About General Liability Insurance

All businesses, regardless of industry, face risks that should be covered by insurance. The most common and comprehensive type of policy business owners invest in is general liability insurance (or CGL).

Some of the risks CGL insurance covers are:

  • Bodily injury
  • Property damage
  • Medical payments
  • Legal defense and judgment
  • Personal and advertising injury

While businesses aren't legally required to carry general liability insurance, operating without it is extremely risky. If your business is sued, you could end up facing fees totaling hundreds of thousands of dollars (or more). Having a sufficient CGL policy in place to help compensate for these damages is the only way to prevent this type of event from devastating your business.

Learn more about the risks covered by general liability insurance.


Example 1:  You fail to lock the shop up properly at the end of the evening and a thief steals your clients’ personal property left in your possession. Your general liability insurance would cover the cost to replace their equipment.

Example 2:  You post a negative tweet about one of your competitors. They have named your business in a lawsuit, claiming their business has suffered as a result. General liability insurance would cover your legal fees and any damages awarded by the court in a defamation lawsuit.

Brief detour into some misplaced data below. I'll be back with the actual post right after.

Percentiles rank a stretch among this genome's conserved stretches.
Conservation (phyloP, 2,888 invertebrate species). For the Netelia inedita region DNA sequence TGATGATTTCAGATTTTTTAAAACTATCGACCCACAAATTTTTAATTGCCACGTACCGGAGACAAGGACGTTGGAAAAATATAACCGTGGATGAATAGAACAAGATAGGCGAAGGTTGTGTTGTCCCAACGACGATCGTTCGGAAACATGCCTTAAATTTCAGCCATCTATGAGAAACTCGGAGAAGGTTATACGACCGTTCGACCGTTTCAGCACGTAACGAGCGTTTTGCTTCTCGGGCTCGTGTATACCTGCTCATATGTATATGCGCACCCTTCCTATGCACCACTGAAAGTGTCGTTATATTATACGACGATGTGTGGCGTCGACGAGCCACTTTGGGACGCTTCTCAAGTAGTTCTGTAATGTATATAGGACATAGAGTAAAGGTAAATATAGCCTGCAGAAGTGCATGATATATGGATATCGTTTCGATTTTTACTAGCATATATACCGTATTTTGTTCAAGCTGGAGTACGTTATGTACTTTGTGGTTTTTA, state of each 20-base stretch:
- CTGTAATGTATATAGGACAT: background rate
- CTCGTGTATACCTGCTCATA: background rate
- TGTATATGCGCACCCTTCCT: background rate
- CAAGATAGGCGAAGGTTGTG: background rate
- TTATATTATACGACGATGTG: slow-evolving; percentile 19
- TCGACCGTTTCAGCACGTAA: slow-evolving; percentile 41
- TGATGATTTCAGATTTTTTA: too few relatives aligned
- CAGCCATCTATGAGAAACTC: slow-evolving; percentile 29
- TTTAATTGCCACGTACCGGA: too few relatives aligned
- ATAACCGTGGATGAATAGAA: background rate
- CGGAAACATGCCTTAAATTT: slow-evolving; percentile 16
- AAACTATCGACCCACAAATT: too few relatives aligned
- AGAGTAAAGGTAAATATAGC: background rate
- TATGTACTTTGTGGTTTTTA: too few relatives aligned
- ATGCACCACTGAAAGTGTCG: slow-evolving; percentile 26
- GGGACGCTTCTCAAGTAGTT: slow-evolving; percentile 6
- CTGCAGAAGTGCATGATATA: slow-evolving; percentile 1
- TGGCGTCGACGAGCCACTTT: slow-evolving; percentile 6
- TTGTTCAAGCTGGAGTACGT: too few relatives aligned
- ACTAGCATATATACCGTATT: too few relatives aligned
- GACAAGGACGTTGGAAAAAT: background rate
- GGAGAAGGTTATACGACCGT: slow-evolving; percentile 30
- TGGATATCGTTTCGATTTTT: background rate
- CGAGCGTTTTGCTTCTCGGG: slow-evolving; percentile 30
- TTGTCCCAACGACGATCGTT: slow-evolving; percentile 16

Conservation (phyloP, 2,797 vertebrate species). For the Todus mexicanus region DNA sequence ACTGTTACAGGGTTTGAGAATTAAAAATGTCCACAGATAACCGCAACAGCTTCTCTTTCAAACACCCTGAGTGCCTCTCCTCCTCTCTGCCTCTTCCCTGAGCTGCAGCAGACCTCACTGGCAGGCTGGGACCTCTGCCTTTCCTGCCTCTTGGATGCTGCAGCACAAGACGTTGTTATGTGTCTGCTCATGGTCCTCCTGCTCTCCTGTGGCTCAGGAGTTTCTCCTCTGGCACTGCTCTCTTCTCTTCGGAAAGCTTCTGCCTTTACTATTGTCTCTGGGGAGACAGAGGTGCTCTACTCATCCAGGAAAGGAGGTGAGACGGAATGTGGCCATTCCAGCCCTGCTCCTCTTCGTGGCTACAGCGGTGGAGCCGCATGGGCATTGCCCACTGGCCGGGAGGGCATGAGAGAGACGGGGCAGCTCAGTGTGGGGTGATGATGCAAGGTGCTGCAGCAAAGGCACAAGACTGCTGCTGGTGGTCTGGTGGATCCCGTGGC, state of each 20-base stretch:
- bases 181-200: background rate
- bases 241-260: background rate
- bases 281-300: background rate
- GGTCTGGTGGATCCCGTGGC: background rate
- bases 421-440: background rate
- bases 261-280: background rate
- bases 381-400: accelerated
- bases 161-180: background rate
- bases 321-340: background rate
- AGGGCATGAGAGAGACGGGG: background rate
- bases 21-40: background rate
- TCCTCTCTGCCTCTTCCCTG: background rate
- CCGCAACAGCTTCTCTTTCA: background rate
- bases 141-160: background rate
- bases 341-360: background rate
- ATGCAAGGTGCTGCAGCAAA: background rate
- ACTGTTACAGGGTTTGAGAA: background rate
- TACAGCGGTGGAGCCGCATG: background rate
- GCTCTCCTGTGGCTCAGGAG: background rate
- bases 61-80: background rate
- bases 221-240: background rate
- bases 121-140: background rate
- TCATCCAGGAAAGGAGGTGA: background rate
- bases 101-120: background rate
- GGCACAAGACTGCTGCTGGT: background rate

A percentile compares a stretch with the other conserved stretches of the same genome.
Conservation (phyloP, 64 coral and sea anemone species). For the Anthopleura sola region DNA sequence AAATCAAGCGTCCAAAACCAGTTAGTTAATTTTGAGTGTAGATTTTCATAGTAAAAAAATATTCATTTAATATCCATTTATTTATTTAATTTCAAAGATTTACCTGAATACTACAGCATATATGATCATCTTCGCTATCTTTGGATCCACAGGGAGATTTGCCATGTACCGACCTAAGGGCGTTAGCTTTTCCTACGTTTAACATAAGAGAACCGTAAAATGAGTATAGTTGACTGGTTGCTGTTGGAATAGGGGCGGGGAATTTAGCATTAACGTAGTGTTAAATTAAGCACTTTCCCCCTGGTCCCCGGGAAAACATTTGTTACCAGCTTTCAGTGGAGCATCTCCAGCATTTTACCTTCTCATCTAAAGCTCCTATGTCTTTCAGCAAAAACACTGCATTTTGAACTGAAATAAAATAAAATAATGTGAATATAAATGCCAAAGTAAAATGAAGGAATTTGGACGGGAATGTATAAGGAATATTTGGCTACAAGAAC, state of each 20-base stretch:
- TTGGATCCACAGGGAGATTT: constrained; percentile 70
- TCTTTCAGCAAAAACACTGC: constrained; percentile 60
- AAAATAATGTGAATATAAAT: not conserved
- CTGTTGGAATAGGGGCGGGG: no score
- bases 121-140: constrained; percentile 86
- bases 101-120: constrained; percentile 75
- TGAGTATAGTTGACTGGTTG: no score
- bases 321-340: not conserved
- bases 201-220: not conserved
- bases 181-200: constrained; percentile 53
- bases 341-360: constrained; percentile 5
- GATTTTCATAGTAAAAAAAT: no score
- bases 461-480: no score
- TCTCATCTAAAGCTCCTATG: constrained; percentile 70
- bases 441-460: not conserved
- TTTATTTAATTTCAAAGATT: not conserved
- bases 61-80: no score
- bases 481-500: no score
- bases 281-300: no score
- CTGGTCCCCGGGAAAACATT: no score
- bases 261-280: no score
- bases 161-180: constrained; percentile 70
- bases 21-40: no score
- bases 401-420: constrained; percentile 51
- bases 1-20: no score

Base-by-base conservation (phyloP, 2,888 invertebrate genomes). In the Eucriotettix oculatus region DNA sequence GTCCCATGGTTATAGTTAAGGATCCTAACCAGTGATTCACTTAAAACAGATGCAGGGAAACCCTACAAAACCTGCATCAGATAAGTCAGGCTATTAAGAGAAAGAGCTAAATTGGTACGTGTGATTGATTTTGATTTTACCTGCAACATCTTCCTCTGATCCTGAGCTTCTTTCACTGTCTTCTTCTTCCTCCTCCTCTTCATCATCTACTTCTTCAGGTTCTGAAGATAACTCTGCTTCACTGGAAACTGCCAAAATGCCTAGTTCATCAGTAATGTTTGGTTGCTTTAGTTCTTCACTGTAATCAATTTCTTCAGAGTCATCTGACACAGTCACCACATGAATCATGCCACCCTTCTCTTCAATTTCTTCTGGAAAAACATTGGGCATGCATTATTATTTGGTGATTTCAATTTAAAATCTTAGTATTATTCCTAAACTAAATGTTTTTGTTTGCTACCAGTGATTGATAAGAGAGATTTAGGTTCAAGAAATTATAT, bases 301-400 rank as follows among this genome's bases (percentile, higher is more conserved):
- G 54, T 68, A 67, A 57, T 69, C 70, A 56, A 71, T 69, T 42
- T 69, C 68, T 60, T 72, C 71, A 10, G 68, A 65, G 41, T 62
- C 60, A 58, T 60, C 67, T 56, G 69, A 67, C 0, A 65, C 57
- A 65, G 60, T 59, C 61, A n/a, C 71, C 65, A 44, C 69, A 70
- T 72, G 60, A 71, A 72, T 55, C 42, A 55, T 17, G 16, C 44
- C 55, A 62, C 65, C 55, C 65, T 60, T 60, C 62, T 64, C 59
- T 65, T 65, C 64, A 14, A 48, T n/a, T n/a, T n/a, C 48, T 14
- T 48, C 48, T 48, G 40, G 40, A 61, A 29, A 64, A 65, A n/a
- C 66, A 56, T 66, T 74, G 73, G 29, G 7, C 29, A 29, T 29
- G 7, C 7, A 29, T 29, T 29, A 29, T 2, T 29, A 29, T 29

Example 3:  A customer’s child trips over a display while running around the shop. The parents have named your business in a lawsuit, where they are seeking repayment for medical bills. General liability insurance would cover this claim.

Of course, this is not an exhaustive list of perils a general liability insurance policy will cover, and some conditions may result in a particular peril not being covered. It's always best to talk to your agent in-depth about the specifics of your policy to avoid blind spots in coverage.

Cost Of General Liability Insurance

On average, tennis shops in America spend between $400 - $1,100 per year for $1 million in general liability coverage.

Check out the chart below for a snapshot of average CGL expenditure across a variety of industries:

Graph showing average price of general liability insurance prices per industry

Several factors will determine the price of your policy. These include your:

  • Location
  • Deductible
  • Number of employees
  • Per-occurrence limit
  • General aggregate limit

You may be able to acquire general liability insurance at a discounted rate by purchasing it as part of a business owner's policy (BOP) rather than as a standalone policy. A BOP is a more comprehensive solution that includes multiple forms of coverage, such as business interruption and property insurance.

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Other Types Of Coverage Tennis Shops Need

While general liability is the most important type of insurance to have, there are several other forms of coverage you should be aware of. Below are some other types of insurance all tennis shops should obtain:

Commercial Property Insurance